In general, foreign royals are treated in a similar manner to those of Queen Elizabeth’s family and line. Kings and Queens are afforded “Your Majesty” and a deep and respectful curtsey or bow. The Emperor and Empress of Japan are “Your Imperial Majesties,” while their family are Imperial Highnesses. Serene Highnesses, Grand Ducal ones, and the occasional plain “Highness” do exist, and careful note should be made to ensure that no one is offended. As a general rule, the children of Kings and Queens enjoy the status of Royal Highness; this is also true of the Luxembourg Grand Ducal Family. A Serene Highness is from a reigning Princely House such as Liechtenstein or Monaco, while an Imperial Highness is from Japan or the former Austrian Empire.
Letters to Royalty
When one finds the need to communicate by mail with a member of the royal family, there are many points of protocol to remember. Letters should of course be concise and polite. They should (by tradition) be addressed to a member of the Household (e.g., Private Secretary, Lady-in-Waiting, or Equerry); the royal recipient should be referred to as Her Majesty, His Royal Highness, Her Royal Highness, etc. However, it is in very exceptional circumstances, such as a royal engagement, marriage, death or other very personal occasion, permissible to write directly to the royal personage. In this case an exact and formal protocol exists.
Letters to The Queen should begin either “Madam” or “May it please Your Majesty” and end with the sign-off “I have the honour to remain, Madam, Your Majesty’s most humble and obedient servant.” “You” should be substituted with “Your Majesty” and “your” with “Your Majesty’s.” Address the envelope to Her Majesty The Queen, Buckingham Palace, London SW1A 1AA, and wait for your reply, which more than likely will come from a Lady-in-Waiting). Letters to other members of the royal family should start with “Your Royal Highness” and end with “I have the honour to remain, Sir/Madam, Your Royal Highness’s most humble and obedient servant.”
Meeting a member of the royal family can be a wonderful experience; however, if it is to be an enjoyable experience for all concerned, it is best to stick to the guidance given by the Lady-in-Waiting or the Lord Lieutenant. Do what you are told and you are more likely to be invited back; behave in an inappropriate manner and you will be cast into social Siberia. The guidelines which I have given in this article will hopefully help (of course I do realise that there will be readers who feel that these protocols and forms of etiquette should have gone out with the Ark). I believe that the best approach can be summed up by “When at a royal gathering, do as The Queen would expect; after all, you are Her Majesty’s guest.” However, will these traditions endure after the current reign? The Prince of Wales is a stickler for tradition, so perhaps his court will not be a major departure from the current form. However, will Prince William end these many traditions? Only time will tell, so as one who thoroughly enjoys Royal Protocol I can say only, “God Save The Queen!” and “Long may she reign!”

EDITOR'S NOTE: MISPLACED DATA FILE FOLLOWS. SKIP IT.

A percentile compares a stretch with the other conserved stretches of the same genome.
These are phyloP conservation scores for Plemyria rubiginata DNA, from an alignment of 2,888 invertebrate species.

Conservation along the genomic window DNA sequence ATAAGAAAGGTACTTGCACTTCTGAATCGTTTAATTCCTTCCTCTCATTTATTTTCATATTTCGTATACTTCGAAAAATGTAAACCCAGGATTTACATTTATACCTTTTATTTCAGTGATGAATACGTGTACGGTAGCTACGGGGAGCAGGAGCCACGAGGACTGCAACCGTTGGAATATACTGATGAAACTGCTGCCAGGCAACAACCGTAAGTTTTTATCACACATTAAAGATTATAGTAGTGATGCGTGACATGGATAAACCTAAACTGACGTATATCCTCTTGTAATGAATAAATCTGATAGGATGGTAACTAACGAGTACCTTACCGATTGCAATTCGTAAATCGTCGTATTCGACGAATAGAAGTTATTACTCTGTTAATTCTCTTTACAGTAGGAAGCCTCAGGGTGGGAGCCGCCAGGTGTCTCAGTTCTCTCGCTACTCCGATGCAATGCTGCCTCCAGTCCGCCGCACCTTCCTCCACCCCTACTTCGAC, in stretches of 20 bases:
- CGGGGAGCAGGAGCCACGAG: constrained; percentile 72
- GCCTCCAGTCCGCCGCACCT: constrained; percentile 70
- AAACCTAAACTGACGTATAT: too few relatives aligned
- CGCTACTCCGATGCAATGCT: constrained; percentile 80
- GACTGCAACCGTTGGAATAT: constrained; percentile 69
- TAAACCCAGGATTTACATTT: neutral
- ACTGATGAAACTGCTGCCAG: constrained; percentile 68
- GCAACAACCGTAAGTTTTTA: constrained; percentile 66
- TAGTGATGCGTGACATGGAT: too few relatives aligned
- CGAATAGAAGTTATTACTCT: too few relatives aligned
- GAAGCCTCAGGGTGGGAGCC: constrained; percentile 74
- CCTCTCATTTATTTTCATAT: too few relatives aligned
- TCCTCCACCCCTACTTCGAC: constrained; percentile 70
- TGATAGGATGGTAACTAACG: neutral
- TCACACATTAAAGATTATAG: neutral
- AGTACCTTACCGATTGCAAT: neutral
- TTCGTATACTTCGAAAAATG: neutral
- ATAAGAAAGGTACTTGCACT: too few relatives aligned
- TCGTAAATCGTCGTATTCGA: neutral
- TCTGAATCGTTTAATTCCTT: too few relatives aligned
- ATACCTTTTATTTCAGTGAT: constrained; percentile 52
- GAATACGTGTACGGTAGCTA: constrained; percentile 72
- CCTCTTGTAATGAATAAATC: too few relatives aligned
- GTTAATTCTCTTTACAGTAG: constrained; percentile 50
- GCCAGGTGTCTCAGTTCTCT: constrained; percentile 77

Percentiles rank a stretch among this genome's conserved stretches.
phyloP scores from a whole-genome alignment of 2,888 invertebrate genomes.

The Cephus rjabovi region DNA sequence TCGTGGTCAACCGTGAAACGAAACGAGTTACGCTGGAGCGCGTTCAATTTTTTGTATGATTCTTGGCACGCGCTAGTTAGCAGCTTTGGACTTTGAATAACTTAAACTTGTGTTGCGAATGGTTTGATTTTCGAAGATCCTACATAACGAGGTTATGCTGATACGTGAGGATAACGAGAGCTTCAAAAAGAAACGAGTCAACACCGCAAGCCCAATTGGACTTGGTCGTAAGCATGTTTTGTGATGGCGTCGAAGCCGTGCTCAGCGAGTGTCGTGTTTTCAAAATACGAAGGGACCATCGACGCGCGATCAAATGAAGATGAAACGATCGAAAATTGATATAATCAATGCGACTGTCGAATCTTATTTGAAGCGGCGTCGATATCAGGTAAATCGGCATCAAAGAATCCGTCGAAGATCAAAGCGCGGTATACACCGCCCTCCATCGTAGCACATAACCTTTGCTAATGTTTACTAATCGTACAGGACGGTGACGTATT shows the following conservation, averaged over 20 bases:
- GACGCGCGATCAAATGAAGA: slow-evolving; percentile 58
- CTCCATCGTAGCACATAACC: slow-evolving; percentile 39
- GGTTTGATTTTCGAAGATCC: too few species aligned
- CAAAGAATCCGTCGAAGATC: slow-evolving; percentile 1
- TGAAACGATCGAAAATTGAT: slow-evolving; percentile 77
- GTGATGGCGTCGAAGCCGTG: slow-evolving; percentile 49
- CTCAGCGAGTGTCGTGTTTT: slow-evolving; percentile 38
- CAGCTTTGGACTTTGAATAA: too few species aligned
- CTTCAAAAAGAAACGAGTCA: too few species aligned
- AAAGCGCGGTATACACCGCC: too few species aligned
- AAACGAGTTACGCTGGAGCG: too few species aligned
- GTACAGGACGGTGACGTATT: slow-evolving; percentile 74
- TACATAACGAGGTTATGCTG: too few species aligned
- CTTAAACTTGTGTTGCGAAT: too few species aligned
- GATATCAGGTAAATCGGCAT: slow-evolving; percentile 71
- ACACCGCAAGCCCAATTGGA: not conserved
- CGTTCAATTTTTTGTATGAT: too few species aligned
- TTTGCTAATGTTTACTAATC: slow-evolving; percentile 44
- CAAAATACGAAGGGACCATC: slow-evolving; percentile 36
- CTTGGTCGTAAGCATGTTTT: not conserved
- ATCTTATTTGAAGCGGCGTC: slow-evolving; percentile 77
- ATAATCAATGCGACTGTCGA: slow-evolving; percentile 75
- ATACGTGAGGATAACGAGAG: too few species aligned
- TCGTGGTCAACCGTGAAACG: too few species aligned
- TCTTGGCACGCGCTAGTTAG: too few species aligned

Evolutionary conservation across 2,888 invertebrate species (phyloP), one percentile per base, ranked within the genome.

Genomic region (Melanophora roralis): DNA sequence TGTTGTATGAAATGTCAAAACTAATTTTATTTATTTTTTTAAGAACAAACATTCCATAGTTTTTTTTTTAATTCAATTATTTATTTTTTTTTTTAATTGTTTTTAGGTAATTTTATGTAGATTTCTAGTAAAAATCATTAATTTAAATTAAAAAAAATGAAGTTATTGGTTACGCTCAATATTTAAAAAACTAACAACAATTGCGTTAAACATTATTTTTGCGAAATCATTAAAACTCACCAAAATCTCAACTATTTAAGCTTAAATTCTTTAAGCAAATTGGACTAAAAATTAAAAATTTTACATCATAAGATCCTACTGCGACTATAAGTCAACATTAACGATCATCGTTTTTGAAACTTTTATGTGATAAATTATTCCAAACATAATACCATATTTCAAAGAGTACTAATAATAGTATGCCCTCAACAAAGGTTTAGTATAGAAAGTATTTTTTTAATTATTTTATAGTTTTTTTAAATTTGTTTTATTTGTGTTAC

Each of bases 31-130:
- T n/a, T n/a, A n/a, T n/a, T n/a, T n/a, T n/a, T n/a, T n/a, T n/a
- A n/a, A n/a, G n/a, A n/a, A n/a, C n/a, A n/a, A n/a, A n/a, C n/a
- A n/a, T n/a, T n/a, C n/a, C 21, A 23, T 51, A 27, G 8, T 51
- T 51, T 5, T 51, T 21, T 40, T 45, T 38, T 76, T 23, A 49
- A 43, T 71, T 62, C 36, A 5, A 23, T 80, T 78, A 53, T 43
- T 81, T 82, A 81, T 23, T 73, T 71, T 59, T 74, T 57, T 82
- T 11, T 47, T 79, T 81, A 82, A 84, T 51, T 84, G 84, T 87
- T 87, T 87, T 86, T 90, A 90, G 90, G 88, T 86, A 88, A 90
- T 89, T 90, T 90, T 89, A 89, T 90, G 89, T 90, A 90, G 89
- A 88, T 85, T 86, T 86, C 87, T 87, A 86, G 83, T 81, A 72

Morrow, A. 1983. The Queen. Richard Clay (The Chaucer Press), Bungay, Suffolk.
 Morgan, J. 1996. Debrett’s New Guide to Etiquette and Modern Manners: the Indispensable Handbook. Headline, London.
Photo of royal invitation used with permission from the Lord Chamberlain’s Office and the Office of Public Sector Information.
Photos of the 2008 Garter Procession, including heralds and pursuivants, Royal Knights, Prince Harry and Kate Middleton in formal day dress, and Windsor Castle, taken by Flickr member Niquinho and used with permission.
Debutante making obeisance to Queen Victoria: public domain.
Photo of the 2007 Trooping the Colour ceremony taken by Flickr member Jon’s pics and used with permission.
Collage of foreign monarchs wearing Garter vestments, created by Royal Forums member TheTruth and used with permission.
The Toronto Star
Allison Cross, Feb 15th 2011
Jim Dunning is a hugger.
Arms extended wide, he’s always looking to wrap his arms around somebody — even his clients.
“I have been in many situations where I feel it is appropriate to hug,” said Dunning, a national sales manager for Exclusive Educational Products, a company based in Barrie.
His clients are all kinds of people: teachers, principals, consultants, bureaucrats and premiers.
If he’s known them long enough, and is certain they like to be hugged, Dunning greets his clients with a two-armed squeeze. Sometimes they even hug him first.
“But that’s not the norm I recommend,” Dunning said. “Theoretically, I disagree with the practice of hugging the people you work with.”
Results from a new survey show the majority of marketing and advertising executives across Canada discourage full-body contact displays of affection.
The survey results were released by employee placement firm The Creative Group.